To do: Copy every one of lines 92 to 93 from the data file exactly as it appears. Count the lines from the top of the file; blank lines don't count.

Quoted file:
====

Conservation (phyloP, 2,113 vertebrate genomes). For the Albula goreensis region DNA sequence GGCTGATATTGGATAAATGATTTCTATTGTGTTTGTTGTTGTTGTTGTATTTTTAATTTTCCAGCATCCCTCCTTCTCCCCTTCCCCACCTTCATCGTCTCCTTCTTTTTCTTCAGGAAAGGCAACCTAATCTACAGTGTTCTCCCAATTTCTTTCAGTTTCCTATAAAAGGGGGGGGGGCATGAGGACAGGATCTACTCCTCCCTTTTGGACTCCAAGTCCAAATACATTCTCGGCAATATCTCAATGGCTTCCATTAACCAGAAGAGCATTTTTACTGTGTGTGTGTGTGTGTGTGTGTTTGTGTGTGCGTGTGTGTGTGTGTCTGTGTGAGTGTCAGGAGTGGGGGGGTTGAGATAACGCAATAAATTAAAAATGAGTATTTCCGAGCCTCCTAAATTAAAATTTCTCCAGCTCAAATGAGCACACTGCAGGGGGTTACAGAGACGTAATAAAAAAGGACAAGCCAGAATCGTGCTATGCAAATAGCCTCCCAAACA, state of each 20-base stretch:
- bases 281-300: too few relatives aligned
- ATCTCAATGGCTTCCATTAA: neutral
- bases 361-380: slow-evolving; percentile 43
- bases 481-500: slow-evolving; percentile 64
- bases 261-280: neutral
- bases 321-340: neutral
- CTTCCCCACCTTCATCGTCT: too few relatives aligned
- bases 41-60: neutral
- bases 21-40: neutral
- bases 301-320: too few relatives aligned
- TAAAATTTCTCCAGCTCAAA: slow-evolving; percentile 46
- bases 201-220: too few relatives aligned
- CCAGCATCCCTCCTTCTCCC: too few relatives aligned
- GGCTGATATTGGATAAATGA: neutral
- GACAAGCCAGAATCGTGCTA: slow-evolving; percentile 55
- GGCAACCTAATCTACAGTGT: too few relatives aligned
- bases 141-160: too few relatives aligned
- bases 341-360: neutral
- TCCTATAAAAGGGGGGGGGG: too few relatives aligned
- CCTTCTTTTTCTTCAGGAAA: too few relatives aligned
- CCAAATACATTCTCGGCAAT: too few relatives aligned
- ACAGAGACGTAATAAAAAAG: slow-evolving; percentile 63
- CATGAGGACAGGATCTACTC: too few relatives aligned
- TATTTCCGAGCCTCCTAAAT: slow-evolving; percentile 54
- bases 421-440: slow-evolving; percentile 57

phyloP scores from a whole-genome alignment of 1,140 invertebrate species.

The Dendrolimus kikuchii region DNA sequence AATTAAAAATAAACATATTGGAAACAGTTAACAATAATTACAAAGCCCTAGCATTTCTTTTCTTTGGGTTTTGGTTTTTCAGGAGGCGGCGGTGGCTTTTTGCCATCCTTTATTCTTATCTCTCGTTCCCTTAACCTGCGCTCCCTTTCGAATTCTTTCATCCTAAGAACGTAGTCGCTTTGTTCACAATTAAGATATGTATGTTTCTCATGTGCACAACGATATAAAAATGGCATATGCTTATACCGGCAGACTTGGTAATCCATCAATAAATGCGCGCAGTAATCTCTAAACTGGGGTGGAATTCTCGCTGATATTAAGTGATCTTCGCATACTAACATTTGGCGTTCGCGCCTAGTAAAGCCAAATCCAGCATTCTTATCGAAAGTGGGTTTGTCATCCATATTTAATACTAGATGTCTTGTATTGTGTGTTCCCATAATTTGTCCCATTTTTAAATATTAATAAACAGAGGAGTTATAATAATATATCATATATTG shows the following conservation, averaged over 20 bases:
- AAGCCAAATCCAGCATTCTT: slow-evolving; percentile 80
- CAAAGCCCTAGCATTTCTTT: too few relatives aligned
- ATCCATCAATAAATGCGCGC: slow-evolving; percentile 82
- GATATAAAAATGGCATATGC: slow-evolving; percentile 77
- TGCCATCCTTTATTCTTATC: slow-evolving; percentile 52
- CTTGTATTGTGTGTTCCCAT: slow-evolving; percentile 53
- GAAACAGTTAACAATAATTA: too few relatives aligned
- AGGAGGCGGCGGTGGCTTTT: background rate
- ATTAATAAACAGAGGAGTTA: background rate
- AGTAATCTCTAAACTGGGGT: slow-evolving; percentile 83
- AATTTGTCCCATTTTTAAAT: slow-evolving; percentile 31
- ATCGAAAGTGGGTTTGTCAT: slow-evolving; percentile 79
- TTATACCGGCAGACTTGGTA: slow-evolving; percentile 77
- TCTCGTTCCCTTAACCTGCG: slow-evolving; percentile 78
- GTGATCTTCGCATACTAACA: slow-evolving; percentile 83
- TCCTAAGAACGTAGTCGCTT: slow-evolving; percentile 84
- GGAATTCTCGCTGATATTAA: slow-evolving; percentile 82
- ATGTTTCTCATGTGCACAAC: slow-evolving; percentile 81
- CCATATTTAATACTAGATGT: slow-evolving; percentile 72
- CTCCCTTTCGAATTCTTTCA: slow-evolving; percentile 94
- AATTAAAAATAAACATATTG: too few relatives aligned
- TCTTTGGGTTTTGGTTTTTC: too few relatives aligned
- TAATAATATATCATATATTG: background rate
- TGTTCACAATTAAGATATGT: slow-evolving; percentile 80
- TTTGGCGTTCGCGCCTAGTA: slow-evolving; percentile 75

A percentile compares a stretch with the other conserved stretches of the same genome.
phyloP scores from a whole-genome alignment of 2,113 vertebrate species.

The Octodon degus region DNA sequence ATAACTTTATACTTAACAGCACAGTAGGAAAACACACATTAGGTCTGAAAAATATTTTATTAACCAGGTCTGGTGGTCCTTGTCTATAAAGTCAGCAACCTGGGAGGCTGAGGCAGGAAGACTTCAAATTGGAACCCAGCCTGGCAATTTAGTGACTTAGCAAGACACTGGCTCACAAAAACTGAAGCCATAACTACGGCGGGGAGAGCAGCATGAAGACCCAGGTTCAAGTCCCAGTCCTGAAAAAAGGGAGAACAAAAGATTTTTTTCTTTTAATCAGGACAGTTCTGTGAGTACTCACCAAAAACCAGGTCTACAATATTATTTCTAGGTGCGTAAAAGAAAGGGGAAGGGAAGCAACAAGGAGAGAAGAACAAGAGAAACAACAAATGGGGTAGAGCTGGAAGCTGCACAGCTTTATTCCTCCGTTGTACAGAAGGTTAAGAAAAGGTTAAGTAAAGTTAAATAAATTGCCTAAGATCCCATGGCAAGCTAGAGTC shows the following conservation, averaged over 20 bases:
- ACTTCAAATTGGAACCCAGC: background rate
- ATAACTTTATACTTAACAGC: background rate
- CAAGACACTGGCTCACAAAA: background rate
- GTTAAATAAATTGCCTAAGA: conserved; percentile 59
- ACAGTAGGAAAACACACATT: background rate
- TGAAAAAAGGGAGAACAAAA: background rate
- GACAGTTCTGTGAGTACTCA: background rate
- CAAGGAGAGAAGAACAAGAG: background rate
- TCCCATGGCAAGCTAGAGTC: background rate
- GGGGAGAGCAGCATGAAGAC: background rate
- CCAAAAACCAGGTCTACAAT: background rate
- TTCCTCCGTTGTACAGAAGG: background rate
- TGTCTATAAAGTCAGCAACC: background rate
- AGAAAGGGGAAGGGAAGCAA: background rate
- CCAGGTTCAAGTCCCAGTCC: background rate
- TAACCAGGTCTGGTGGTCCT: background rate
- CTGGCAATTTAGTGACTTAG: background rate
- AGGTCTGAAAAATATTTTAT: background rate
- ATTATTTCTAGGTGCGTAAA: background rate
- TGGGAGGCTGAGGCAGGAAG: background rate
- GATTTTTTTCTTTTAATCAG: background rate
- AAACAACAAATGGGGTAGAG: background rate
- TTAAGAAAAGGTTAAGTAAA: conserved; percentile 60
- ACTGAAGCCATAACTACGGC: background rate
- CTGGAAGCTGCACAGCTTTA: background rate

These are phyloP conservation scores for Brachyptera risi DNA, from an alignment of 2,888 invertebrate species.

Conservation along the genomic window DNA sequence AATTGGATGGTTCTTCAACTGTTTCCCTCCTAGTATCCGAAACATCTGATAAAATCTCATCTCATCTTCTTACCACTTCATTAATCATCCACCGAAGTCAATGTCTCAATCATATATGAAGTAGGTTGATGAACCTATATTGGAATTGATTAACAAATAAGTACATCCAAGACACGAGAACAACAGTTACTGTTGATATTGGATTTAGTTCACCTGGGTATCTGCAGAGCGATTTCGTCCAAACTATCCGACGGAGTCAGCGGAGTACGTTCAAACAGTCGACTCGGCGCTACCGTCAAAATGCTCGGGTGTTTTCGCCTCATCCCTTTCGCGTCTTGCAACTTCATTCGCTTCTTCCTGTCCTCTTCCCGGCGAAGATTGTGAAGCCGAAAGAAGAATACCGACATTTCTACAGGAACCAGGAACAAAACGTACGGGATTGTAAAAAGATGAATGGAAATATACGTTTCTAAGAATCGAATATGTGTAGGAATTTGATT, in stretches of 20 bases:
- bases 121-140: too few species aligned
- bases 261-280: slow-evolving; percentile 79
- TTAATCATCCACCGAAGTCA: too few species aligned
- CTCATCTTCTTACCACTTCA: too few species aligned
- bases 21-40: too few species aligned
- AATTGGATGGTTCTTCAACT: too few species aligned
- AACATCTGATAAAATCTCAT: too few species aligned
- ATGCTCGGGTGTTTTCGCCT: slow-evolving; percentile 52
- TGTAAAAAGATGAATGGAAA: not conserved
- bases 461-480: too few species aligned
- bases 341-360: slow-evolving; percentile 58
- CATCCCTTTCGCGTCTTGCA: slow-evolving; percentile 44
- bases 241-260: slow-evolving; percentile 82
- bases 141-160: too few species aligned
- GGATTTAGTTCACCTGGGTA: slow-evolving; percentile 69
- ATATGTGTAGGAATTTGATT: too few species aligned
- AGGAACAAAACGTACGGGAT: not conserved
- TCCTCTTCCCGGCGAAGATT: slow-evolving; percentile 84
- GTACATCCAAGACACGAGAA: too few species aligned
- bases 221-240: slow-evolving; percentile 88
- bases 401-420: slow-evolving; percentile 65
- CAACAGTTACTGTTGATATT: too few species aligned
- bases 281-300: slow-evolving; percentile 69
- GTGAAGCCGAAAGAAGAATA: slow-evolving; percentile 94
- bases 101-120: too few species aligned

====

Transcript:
- TGTAAAAAGATGAATGGAAA: not conserved
- bases 461-480: too few species aligned